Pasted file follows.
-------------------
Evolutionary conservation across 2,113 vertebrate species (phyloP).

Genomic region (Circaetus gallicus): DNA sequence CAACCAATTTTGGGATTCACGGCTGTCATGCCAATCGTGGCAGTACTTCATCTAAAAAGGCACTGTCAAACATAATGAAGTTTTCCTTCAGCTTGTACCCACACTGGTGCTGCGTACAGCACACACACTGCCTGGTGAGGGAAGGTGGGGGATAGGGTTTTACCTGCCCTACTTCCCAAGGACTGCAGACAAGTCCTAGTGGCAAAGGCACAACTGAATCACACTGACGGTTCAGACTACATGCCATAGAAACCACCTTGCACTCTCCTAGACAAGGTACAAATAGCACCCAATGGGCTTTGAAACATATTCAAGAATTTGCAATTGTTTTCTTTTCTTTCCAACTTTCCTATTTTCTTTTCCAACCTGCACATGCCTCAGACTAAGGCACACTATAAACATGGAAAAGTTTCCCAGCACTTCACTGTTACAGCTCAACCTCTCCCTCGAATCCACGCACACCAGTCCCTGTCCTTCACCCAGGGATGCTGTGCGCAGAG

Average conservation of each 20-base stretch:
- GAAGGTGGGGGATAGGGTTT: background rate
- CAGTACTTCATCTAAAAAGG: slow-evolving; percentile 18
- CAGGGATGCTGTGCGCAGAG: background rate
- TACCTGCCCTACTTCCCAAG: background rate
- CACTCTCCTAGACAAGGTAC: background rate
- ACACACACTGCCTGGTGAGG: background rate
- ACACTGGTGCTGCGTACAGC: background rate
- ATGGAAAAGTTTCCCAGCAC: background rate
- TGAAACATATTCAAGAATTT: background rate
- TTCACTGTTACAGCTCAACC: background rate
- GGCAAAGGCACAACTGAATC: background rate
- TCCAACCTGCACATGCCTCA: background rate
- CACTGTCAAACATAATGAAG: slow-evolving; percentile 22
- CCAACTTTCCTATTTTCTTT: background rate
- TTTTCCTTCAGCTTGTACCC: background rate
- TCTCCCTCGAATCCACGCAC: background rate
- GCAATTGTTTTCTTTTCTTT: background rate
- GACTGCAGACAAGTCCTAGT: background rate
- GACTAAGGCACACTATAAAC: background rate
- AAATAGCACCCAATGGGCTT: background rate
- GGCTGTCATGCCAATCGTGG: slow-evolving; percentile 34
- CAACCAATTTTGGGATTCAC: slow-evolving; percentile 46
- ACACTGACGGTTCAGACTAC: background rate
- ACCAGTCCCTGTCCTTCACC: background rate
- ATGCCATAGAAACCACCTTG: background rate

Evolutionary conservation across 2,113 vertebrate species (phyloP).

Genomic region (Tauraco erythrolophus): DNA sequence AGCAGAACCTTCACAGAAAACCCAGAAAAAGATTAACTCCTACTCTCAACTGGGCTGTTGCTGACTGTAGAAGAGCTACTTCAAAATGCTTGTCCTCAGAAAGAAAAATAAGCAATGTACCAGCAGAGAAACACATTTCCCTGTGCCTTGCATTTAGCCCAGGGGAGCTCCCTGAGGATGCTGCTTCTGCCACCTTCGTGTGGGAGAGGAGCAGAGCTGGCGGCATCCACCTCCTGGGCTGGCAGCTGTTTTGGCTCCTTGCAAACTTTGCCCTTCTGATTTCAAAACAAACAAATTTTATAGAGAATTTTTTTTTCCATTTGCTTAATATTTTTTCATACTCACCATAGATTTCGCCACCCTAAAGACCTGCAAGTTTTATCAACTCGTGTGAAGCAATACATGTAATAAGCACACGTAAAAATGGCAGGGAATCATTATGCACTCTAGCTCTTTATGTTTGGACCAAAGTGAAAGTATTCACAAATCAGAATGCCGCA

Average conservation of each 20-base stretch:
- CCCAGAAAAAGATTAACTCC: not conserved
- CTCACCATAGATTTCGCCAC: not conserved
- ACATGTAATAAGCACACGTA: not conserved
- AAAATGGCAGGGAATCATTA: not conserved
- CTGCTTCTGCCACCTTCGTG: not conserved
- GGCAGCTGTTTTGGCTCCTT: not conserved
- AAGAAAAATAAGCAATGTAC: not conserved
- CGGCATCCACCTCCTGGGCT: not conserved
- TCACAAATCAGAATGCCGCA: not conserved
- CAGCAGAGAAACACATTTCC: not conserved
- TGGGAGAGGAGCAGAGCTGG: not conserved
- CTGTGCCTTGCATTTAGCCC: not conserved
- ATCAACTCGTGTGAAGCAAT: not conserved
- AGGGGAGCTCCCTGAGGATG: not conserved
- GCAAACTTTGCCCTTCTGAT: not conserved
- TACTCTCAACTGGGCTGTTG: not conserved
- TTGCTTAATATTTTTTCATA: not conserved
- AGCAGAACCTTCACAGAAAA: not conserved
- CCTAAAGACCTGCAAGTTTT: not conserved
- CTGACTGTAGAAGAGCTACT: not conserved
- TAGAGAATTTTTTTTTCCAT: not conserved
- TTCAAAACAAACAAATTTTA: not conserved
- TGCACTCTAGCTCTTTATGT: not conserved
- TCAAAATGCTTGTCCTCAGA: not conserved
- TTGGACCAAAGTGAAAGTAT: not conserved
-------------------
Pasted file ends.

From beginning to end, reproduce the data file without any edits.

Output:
Evolutionary conservation across 2,113 vertebrate species (phyloP).

Genomic region (Circaetus gallicus): DNA sequence CAACCAATTTTGGGATTCACGGCTGTCATGCCAATCGTGGCAGTACTTCATCTAAAAAGGCACTGTCAAACATAATGAAGTTTTCCTTCAGCTTGTACCCACACTGGTGCTGCGTACAGCACACACACTGCCTGGTGAGGGAAGGTGGGGGATAGGGTTTTACCTGCCCTACTTCCCAAGGACTGCAGACAAGTCCTAGTGGCAAAGGCACAACTGAATCACACTGACGGTTCAGACTACATGCCATAGAAACCACCTTGCACTCTCCTAGACAAGGTACAAATAGCACCCAATGGGCTTTGAAACATATTCAAGAATTTGCAATTGTTTTCTTTTCTTTCCAACTTTCCTATTTTCTTTTCCAACCTGCACATGCCTCAGACTAAGGCACACTATAAACATGGAAAAGTTTCCCAGCACTTCACTGTTACAGCTCAACCTCTCCCTCGAATCCACGCACACCAGTCCCTGTCCTTCACCCAGGGATGCTGTGCGCAGAG

Average conservation of each 20-base stretch:
- GAAGGTGGGGGATAGGGTTT: background rate
- CAGTACTTCATCTAAAAAGG: slow-evolving; percentile 18
- CAGGGATGCTGTGCGCAGAG: background rate
- TACCTGCCCTACTTCCCAAG: background rate
- CACTCTCCTAGACAAGGTAC: background rate
- ACACACACTGCCTGGTGAGG: background rate
- ACACTGGTGCTGCGTACAGC: background rate
- ATGGAAAAGTTTCCCAGCAC: background rate
- TGAAACATATTCAAGAATTT: background rate
- TTCACTGTTACAGCTCAACC: background rate
- GGCAAAGGCACAACTGAATC: background rate
- TCCAACCTGCACATGCCTCA: background rate
- CACTGTCAAACATAATGAAG: slow-evolving; percentile 22
- CCAACTTTCCTATTTTCTTT: background rate
- TTTTCCTTCAGCTTGTACCC: background rate
- TCTCCCTCGAATCCACGCAC: background rate
- GCAATTGTTTTCTTTTCTTT: background rate
- GACTGCAGACAAGTCCTAGT: background rate
- GACTAAGGCACACTATAAAC: background rate
- AAATAGCACCCAATGGGCTT: background rate
- GGCTGTCATGCCAATCGTGG: slow-evolving; percentile 34
- CAACCAATTTTGGGATTCAC: slow-evolving; percentile 46
- ACACTGACGGTTCAGACTAC: background rate
- ACCAGTCCCTGTCCTTCACC: background rate
- ATGCCATAGAAACCACCTTG: background rate

Evolutionary conservation across 2,113 vertebrate species (phyloP).

Genomic region (Tauraco erythrolophus): DNA sequence AGCAGAACCTTCACAGAAAACCCAGAAAAAGATTAACTCCTACTCTCAACTGGGCTGTTGCTGACTGTAGAAGAGCTACTTCAAAATGCTTGTCCTCAGAAAGAAAAATAAGCAATGTACCAGCAGAGAAACACATTTCCCTGTGCCTTGCATTTAGCCCAGGGGAGCTCCCTGAGGATGCTGCTTCTGCCACCTTCGTGTGGGAGAGGAGCAGAGCTGGCGGCATCCACCTCCTGGGCTGGCAGCTGTTTTGGCTCCTTGCAAACTTTGCCCTTCTGATTTCAAAACAAACAAATTTTATAGAGAATTTTTTTTTCCATTTGCTTAATATTTTTTCATACTCACCATAGATTTCGCCACCCTAAAGACCTGCAAGTTTTATCAACTCGTGTGAAGCAATACATGTAATAAGCACACGTAAAAATGGCAGGGAATCATTATGCACTCTAGCTCTTTATGTTTGGACCAAAGTGAAAGTATTCACAAATCAGAATGCCGCA

Average conservation of each 20-base stretch:
- CCCAGAAAAAGATTAACTCC: not conserved
- CTCACCATAGATTTCGCCAC: not conserved
- ACATGTAATAAGCACACGTA: not conserved
- AAAATGGCAGGGAATCATTA: not conserved
- CTGCTTCTGCCACCTTCGTG: not conserved
- GGCAGCTGTTTTGGCTCCTT: not conserved
- AAGAAAAATAAGCAATGTAC: not conserved
- CGGCATCCACCTCCTGGGCT: not conserved
- TCACAAATCAGAATGCCGCA: not conserved
- CAGCAGAGAAACACATTTCC: not conserved
- TGGGAGAGGAGCAGAGCTGG: not conserved
- CTGTGCCTTGCATTTAGCCC: not conserved
- ATCAACTCGTGTGAAGCAAT: not conserved
- AGGGGAGCTCCCTGAGGATG: not conserved
- GCAAACTTTGCCCTTCTGAT: not conserved
- TACTCTCAACTGGGCTGTTG: not conserved
- TTGCTTAATATTTTTTCATA: not conserved
- AGCAGAACCTTCACAGAAAA: not conserved
- CCTAAAGACCTGCAAGTTTT: not conserved
- CTGACTGTAGAAGAGCTACT: not conserved
- TAGAGAATTTTTTTTTCCAT: not conserved
- TTCAAAACAAACAAATTTTA: not conserved
- TGCACTCTAGCTCTTTATGT: not conserved
- TCAAAATGCTTGTCCTCAGA: not conserved
- TTGGACCAAAGTGAAAGTAT: not conserved